Customer experience matters. I remember many years ago when just about everybody—tech pundits, educators, corporate trainers, the folks in HR—thought e-learning was a revolutionary force that would change the way people learn.
They were right.
Online learning has, and will continue to make an incredible impact on how individuals learn—in their personal and professional lives. Distance learning tools—think webinars, online courses, and the like—have given countless students and employees access to information, to improve their skills and even earn a university degree. However, over the years, e-learning has also garnered a bit of a bad rap.
While online learning has opened up an immense opportunity for scalable learning programs and courses, the experience itself hasn’t always been seen as enjoyable. Many of you know this firsthand.
Have you been required (or even forced) to take online courses at work? You know the ones that are provided on dated platforms with all kinds of tools and features to make sure you are spending enough time in the course and are clicking through all the pages. The content and the presentation taking a back seat to timers and progress bars to ensure you are present.
But the good news is that a lot is changing. Online learners are demanding more, tech companies are pushing the boundaries, and the future looks promising. So promising, that e-learning is expanding far beyond the standard corporate training slides or the higher-ed online course.In fact, now consumer brands, product companies, associations, nonprofits, and media conglomerates are leveraging online learning to better engage customers and give them a reason to come back again and again. (Thought Industries’ clients like Penton and Rodale are launching digital learning sites that do just this).
No longer do we have to settle for slow-loading presentations, bandwidth-crushing animations and bug-ridden software. We don’t have to accept the status quo of boring classes. And most importantly, we are not handcuffed to customized learning management systems (LMS) that take a bite out of your budget and only get you half of the way there.
Here’s why e-learning circa 2015 is in fact that revolutionary force everyone predicted:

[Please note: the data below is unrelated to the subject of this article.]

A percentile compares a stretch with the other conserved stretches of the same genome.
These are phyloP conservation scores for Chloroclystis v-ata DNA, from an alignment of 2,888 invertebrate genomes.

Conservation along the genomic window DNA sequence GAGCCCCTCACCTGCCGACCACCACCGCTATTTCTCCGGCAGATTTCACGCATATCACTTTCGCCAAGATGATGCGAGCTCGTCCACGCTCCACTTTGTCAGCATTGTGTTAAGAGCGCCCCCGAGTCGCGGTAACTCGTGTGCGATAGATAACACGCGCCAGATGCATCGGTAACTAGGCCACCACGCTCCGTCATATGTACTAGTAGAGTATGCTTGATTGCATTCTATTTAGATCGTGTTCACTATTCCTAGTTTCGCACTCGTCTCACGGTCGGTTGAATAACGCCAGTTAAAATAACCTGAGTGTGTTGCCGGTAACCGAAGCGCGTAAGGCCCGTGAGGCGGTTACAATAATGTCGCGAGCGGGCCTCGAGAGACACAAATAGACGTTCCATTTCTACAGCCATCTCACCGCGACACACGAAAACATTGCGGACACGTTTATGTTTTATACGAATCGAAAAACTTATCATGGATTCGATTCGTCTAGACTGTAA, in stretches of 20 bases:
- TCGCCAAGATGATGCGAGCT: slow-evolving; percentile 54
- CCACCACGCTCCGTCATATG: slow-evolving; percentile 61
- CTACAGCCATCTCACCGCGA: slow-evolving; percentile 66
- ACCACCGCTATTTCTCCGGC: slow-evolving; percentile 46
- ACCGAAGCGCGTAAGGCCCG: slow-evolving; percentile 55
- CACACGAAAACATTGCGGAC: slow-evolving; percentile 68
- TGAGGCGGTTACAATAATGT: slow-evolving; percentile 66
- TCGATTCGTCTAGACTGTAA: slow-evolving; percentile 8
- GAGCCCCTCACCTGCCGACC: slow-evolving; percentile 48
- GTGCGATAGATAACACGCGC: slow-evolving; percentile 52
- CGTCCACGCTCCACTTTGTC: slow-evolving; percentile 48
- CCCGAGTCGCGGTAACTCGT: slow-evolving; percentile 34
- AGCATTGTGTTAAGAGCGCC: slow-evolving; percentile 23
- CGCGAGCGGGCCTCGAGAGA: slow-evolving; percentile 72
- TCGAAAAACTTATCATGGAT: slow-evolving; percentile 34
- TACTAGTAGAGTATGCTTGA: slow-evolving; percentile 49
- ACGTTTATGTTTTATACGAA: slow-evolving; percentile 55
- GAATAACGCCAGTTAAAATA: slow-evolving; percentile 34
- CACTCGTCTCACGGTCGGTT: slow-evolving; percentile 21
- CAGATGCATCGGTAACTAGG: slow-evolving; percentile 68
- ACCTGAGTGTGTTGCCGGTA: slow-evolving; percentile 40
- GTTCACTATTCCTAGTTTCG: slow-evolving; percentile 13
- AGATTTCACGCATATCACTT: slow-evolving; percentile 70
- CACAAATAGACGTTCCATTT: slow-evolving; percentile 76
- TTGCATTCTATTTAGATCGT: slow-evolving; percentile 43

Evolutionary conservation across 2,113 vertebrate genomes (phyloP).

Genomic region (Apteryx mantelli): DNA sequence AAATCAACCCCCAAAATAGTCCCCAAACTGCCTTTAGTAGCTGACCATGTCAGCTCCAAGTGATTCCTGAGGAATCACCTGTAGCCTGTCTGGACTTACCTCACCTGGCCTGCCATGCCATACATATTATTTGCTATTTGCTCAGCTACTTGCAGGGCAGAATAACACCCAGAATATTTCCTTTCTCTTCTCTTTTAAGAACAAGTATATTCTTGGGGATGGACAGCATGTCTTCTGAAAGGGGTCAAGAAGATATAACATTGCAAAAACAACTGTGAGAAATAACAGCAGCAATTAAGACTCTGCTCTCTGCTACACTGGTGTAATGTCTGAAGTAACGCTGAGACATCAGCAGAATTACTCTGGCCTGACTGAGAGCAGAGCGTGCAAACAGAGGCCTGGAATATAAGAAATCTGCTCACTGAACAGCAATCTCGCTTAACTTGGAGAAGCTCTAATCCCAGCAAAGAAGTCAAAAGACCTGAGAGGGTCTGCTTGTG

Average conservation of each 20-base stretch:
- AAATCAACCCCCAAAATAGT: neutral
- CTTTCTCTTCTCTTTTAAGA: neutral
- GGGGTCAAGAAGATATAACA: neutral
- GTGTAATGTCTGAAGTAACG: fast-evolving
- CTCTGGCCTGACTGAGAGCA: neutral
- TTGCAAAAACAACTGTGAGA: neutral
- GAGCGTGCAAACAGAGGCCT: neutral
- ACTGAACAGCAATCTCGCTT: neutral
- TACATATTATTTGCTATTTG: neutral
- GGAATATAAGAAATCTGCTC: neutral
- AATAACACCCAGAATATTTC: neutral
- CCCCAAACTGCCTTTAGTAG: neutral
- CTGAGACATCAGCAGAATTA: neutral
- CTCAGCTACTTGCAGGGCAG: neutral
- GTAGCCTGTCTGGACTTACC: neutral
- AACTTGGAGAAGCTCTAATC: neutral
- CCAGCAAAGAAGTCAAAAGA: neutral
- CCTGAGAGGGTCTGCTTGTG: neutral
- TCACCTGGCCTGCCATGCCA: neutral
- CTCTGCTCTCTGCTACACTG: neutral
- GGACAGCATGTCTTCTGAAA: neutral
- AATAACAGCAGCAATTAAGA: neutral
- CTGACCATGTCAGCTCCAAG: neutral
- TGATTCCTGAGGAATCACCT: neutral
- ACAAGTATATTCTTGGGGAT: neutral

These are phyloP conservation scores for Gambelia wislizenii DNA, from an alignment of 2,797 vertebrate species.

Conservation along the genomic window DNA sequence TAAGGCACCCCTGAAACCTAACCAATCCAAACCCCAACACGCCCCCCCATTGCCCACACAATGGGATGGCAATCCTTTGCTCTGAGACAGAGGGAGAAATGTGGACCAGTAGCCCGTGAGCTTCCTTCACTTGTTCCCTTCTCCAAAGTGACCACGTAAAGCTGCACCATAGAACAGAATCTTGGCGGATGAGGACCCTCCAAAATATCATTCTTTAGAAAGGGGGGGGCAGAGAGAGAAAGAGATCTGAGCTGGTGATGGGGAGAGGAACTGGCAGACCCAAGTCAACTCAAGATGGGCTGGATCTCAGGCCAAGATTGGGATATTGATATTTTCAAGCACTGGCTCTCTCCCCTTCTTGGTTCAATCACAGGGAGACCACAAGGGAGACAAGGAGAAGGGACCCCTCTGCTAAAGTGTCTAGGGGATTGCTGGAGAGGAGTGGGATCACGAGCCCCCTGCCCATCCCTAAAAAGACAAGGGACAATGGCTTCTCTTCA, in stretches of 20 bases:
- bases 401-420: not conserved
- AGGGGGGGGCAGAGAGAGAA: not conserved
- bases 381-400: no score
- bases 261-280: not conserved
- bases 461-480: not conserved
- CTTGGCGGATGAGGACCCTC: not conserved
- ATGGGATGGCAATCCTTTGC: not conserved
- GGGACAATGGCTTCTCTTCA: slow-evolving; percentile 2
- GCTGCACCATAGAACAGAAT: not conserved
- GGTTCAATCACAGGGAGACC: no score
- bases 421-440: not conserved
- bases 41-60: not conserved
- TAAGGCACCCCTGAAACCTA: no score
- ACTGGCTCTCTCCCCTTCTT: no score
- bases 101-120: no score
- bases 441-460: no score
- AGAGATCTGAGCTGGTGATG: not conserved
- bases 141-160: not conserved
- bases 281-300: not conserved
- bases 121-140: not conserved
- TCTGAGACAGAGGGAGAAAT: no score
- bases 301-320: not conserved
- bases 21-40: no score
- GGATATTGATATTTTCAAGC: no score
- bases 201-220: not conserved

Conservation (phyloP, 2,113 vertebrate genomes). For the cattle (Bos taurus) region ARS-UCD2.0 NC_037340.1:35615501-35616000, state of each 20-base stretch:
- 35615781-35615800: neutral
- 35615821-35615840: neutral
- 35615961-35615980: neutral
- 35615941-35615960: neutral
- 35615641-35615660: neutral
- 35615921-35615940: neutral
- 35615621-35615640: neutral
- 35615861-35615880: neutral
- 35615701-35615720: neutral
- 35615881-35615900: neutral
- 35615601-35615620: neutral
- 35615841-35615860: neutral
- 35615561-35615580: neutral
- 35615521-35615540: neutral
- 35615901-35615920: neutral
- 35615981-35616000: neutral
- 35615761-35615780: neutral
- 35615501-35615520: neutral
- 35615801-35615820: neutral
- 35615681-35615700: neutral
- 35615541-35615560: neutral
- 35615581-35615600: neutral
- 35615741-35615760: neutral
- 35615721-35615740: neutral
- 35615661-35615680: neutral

1. Engage, Inspire and Learn
Today’s always-on, always-connected consumers are looking for top-notch, interactive educational programs that they can access anywhere, anytime, and on any device. What’s hot? Interactive, cloud-based virtualized learning platforms that are fast, modern, and easy to navigate across all mobile devices as well as the desktop. Innovations in technology make it much easier to create great course content and put powerful authoring tools in the hands of instructors, authors, subject-matter experts, so they can leverage videos, photos, presentations, slideshows, music and voice-overs and more.
2. On-demand, Laser-focused Content Matters to Today’s Mobile Customers.
In 2013, 7.1 million Americans took online courses according to Online Learning Consortium. And the Ambient Insight Report estimates that self-paced online learning will reach $53 billion by 2018. What gets high marks from virtual learners? What people want is authentic, real-life content that helps improve their lives. The sales reps out in the field? They want new product orientations delivered straight to their smart phone. Premium offerings like instructor-led seminars, self-paced certification programs and online universities like those launched by Rodale are booming, too.Luckily, turnkey solutions make it easy for you to give all your customers and members exactly what they crave.
3. Off the Charts Engagement Equals Greater ROI
With a curated learning experience you can nurture the customer relationship right from the get-go. Instead of relying on Facebook, YouTube and other external platforms, you can engage your customers on your own terms, with your own content, and on your own domain. What’s more, people enrolled e-learning programs tend to stick around. We are seeing incredible time on site metrics for those engaged in a curated learning experiences on their own brand domains —10 to 90 minutes is the average time per learning experience with time per session ranging from 5 to 45 minutes.